Snack Math

 

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Summer is winding to a close and I’m sneaking in a few final math games before the start of (!) Kindergarten. Today Travis did a quick math review  at snack time. Ideal foods for this game are small snacks your child eats a lot of: Annie’s bunny grahams, cereal pieces, pretzel sticks, etc. We played with Earth Balance vegan cheddar squares!

Write out the numbers 1 through 10 on post-its or index cards. Before eating, Travis had to place the correct number of cheddar squares on each post-it.

I had him start with 10 knowing that working up to larger numbers would be more daunting. Instead, it got easier as he went along.

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Unexpectedly, he loved the game! He tried to make each pile into vertical stacks, and thought it was hilarious when they toppled over.

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This was a great way to keep a math lesson light.

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He also thought it was hilarious to eat any broken cheddar squares he found, a quick lesson on fractions and halves even if he didn’t know it!

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And then at the end, he got to knock down all the towers and gobble them up.

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Nature “Size Hunt”

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This mini scavenger hunt will inject some math into your next nature walk. We had a  beautiful family afternoon along a local trail, and I challenged Travis to find a few things of various sizes compared to something else along the way. You can vary your list, but here are a few ideas:

First up, he needed to spot something smaller than his fingernail. I thought he might find a bug, but he surprised me with this little pebble.

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Longer than his arm? A stick!

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A rock was bigger than his hand, and an acorn was smaller than his foot.

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For the last one, he needed to spot something larger than a leaf. The leaf we found was cool all by itself, almost mitten-shaped! 

Nature Size (1)What items do you find on your “size hunt”? Please share in the comments!

Young Musician

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Toy pianos are a fantastic instrument for babies who have graduated beyond the most basic noisemakers (like maracas and bells). These first instruments (drums, maracas) give baby an immediate connection between their action and the noise that follows. Pianos are one step more sophisticated; the key makes a noise when pressed, but the mechanism (hammer and string) is unseen.

All that aside, what baby doesn’t love just banging on the keys? Certainly Veronika took right to it! I played a few notes and she came crawling over.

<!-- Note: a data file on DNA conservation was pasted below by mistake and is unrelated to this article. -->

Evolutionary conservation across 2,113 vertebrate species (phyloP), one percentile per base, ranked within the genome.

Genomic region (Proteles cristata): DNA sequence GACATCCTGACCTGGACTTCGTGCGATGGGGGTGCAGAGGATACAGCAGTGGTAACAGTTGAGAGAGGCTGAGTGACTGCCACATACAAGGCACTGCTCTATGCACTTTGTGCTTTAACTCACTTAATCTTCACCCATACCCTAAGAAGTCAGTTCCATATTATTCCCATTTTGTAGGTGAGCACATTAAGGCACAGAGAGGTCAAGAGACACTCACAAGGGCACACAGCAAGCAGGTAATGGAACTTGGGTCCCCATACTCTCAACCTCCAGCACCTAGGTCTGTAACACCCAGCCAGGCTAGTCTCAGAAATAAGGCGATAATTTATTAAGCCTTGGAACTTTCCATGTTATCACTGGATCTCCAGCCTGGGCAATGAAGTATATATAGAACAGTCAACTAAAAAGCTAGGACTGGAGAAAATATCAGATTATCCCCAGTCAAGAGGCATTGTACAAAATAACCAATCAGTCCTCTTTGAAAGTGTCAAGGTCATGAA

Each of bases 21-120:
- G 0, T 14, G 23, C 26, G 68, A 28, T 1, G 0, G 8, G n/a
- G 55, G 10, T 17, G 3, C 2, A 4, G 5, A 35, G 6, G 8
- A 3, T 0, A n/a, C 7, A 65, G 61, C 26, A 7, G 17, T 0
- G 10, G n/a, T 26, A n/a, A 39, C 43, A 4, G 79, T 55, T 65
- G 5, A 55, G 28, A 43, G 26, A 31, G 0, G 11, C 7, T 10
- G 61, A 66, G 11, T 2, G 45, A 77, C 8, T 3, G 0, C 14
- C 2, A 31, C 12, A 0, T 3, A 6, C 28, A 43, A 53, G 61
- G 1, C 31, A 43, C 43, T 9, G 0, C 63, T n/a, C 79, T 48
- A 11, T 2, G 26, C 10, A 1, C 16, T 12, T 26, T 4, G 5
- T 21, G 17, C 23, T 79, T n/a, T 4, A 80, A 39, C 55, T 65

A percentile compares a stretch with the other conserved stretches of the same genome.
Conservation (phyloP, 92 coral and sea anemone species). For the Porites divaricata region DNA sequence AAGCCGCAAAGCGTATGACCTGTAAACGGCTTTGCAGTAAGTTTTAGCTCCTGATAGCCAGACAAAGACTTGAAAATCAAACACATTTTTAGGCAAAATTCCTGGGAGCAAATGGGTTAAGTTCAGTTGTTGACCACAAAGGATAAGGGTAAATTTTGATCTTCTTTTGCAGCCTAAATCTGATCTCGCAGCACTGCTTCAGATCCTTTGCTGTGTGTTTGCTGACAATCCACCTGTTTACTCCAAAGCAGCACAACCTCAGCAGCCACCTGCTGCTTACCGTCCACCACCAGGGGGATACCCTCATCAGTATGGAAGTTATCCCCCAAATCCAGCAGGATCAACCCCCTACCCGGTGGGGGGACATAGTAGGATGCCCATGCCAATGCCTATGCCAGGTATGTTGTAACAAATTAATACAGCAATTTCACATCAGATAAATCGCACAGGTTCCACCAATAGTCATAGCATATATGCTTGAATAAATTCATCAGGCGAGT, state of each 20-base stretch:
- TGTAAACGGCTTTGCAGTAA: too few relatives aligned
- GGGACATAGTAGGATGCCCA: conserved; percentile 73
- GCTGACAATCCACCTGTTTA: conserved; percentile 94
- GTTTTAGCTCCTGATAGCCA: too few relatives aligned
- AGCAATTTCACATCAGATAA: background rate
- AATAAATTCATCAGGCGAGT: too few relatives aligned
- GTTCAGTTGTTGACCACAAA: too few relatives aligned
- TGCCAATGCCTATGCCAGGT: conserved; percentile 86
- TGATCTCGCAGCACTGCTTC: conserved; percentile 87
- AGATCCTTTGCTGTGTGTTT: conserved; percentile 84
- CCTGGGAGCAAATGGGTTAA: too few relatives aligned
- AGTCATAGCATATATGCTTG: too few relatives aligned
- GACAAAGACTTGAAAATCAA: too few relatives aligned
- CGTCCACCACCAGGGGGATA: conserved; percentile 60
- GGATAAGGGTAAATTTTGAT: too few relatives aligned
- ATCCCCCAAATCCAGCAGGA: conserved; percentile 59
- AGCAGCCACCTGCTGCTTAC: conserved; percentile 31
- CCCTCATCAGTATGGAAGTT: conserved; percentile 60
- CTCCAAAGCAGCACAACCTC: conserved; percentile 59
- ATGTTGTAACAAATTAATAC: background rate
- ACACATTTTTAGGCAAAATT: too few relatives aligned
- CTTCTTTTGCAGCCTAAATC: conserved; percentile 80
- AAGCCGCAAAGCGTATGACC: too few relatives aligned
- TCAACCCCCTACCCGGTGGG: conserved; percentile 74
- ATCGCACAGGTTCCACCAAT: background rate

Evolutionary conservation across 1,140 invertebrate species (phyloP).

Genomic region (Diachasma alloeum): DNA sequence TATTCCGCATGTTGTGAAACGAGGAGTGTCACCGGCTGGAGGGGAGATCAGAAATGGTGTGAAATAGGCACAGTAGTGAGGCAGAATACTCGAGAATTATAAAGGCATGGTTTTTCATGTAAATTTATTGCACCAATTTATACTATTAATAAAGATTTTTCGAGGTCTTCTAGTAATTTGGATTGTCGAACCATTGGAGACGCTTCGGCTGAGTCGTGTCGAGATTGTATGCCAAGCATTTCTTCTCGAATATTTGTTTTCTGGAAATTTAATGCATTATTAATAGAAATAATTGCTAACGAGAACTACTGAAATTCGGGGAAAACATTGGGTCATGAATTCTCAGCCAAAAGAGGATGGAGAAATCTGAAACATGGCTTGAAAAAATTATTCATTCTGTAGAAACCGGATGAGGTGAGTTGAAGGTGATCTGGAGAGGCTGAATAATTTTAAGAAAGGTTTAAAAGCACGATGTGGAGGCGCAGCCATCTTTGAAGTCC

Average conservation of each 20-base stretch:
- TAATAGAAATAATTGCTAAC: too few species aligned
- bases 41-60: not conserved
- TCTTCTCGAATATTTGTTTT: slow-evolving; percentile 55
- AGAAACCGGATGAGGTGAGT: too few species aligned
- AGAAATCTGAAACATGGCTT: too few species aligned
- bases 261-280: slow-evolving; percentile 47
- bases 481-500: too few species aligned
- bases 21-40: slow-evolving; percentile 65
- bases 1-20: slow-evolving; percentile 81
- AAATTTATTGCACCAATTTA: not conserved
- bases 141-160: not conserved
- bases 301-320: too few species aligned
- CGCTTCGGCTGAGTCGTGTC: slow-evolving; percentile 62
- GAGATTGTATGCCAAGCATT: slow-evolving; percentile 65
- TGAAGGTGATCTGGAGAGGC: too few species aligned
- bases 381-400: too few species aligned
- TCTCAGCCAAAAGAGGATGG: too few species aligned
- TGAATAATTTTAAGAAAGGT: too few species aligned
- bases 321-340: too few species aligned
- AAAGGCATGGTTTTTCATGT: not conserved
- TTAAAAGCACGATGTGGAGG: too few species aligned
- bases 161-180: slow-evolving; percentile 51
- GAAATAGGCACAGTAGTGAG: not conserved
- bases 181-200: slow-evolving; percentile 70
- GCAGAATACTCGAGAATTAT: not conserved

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Her little fingers were soon pounding along.

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For extra fun, this is a good chance to go through a children’s songbook to play simple ditties. You can introduce baby to classics you might have forgotten about, like London Bridge, The Muffin Man, Three Blind Mice and more.

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As I played, she grabbed my fingers and wrists to join in.

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Toy electric keyboards are fun for babies too. Veronika presses every button and loves the way she can vary the sounds.

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Here’s to my little musician!

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Go Get It

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There are so many games I’ve been waiting to play with Veronika with the caveat that she needed to be a crawler first. Well, now she’s a crawler and we’re playing!

Today, it was a simple game of pointing her towards her toys and saying, “Go get it!”

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First, I rolled two balls away from her. She barely needed me to say the words before she was off.

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I asked her next if she could get the purple one.

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Of course the fact that she went for it was probably pure coincidence at this age, but it’s never too early to build the vocabulary for colors.

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You can also turn it into a game for following instructions. Any toys on the “pillow fence” are irresistible to her, so she was off and crawling for them in a heartbeat.

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“Can you put them in the bucket?” I asked, aping the movement for her.

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She crawled happily over to the bucket and… ker-plunk!

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You can even make the game into a “race” with mommy or daddy, which will have your little one giggling. Who would get to the toys first?

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In sum, there are lots of variations you can play with this baby version of fetch, and your little one will love building those crawling muscles during all of them.